atlons, to stand with the founders of
the new party, one of whose cardinal
principles was lo be "Thou shalt not
The Informal nomination lof CpY.
Roosevelt was said to he chiefly for
the purpose of effecting a temporary
organization. Beginning tomorrow,
when a call Is to be issued for a State
convention in Illinois, the work of or
ganization will be pushed forward
rapidly, state by state. At a later
time, probably early in August, It Is
Intended that a national convention
shall be held.
Willing to Step Aside,
Col. Roosevelt In accepting the
nomination tonight, said he did so
understanding that he would willingly
step aside If It should be the desire
of the new party, when organized to
Belect another standard bearer.
The speech nominating Col. Roose
velt was made by Comptroller Wil
liam A. Prendergast of New York,
Who was to have presented the col
onel's name to the convention. Dean
William Draper Lewis of the Uni
versity of Pennsylvania law school,
who was to make one of the second
ing speeches, delivered tonight the
address which he had prepared for
the Republican convention.
Representatives of 22 states com
posed the notification committee
which informed Col. Roosevelt of his
nomination and in a sense stood as
sponsors for the movement.
Opens With Song.
When the hall had been packed the
entire audience rose and joined in
singing "America," after which the
Roosevelt delegates greeted Gov.
Johnson as he opened the formal part
of the meeting.
Gov. Johnson described the cam
paign of Col. R' -velt against the
bosses and declared that the delegates
assembled proposed "to see that Mr.
Roosevelt gets his reward."
He then Introduced Senntor Clapp.
Senator Clapp of Minnesota read
the resolution nominating Col. Roose
velt It was adopted with a cheer. The
resolution follows:
"We delegates and alternates to the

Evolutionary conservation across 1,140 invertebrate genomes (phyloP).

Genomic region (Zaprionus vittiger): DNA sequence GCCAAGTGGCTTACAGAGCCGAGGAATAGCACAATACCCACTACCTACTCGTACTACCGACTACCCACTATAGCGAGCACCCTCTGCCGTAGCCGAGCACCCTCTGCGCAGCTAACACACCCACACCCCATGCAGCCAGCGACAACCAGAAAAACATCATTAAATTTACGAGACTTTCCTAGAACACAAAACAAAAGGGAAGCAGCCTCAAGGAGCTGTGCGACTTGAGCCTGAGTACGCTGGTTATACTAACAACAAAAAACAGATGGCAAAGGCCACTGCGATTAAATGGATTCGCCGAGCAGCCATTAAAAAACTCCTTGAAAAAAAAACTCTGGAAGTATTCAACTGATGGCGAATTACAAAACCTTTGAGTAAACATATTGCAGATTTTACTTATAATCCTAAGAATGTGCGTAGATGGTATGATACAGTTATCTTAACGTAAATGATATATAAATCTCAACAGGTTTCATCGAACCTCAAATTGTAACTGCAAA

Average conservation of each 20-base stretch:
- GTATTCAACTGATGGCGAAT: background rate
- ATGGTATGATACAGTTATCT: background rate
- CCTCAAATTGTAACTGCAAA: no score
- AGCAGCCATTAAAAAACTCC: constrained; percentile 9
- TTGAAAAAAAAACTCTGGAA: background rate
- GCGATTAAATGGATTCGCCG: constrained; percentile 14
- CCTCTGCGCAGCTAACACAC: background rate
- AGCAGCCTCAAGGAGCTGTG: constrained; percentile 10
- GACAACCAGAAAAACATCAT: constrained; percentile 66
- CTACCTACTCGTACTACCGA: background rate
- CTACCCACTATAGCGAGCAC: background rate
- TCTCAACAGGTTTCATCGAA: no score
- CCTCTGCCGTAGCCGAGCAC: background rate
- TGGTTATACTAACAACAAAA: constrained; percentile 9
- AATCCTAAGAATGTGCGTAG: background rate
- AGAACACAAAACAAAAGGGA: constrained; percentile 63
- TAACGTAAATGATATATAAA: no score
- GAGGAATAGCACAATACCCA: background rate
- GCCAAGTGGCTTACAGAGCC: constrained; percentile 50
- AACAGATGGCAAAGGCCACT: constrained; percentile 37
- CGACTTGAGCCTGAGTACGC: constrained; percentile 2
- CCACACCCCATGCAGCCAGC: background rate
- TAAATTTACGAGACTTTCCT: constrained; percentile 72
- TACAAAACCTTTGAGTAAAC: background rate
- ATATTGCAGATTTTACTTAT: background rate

Republican national convention rep
resent a mnjorlty of the voters of the
Republican party of the nation, and
representing a clear majority of the
delegates nnd alternates legally elect
ed to the convention, In meeting as
sembled, make the following declara
"We were delegated by p. majority
of the Republican voters of our res
pective districts and 8tates to nomi
nate Theodore Roosevelt In tho Re
publican national convention as the
candidate of our party for president
and thereby carry out the will of tho
voters as expressed at the primary.
We have earnestly and conscientious
ly striven to execute the commission
entrusted to us by the party voters.
"For five days we have been denied
Justice In the national convention.
This result has been accomplished by
the action of the now defunct national
committee placing upon the prelimin
ary roll of the convention, and there
by seating upon the floor of the con
vention a sufficient number of frau
dulently elected delegates to control
tho proceedings of tho convention.
These fraudulent delegates, once seat
continued on Page Five.)
Summer Season Ushered
in by Commencements.
tn Spite of the Lack of Activity in
Educational and Church Organlza
tlons, the Summer Season will be
Made Cay by Social Gatherings on
every Hand.
Clinton. June 2f>.?With the ending
of the orphanage commencement Wed
nesday night the summer vacation set
In in earnest in Clinton. But the sum
mer promises to be anything except
dull and quiet socially. Receptions,
club meetings, picnics, house parties
have filled the past two weeks.
Notable among social affairs was
the Rev. and Mrs. J. E. Mahaffeys
celebration on Friday evening, of the
twenty-fifth anniversary of their wed
ding. The occasion was a most en
joyable one to a large number of
guests. A handsome array of silver
gifts offered evidence of the populari
ty of the celebrants. Noteworthy among
these was a chest of sliver present
ed by the Methodist congregation.
On Friday afternoon at the resi
dence of Mrs. (J. A. Copeland, Mrs.
(5. A. Copeland, Mrs. .1. I. Copeland and
Mrs. M. A. Hays held what W*as pos
sibly the largest reception ever given
In Clinton. The house was thronged
with handsomely dressed ladles. All
the appointments were charming. The
decorations were masses of nastur
tiums everywhere and in the dining
room especially a striking effect was
attained by the lavish use of them.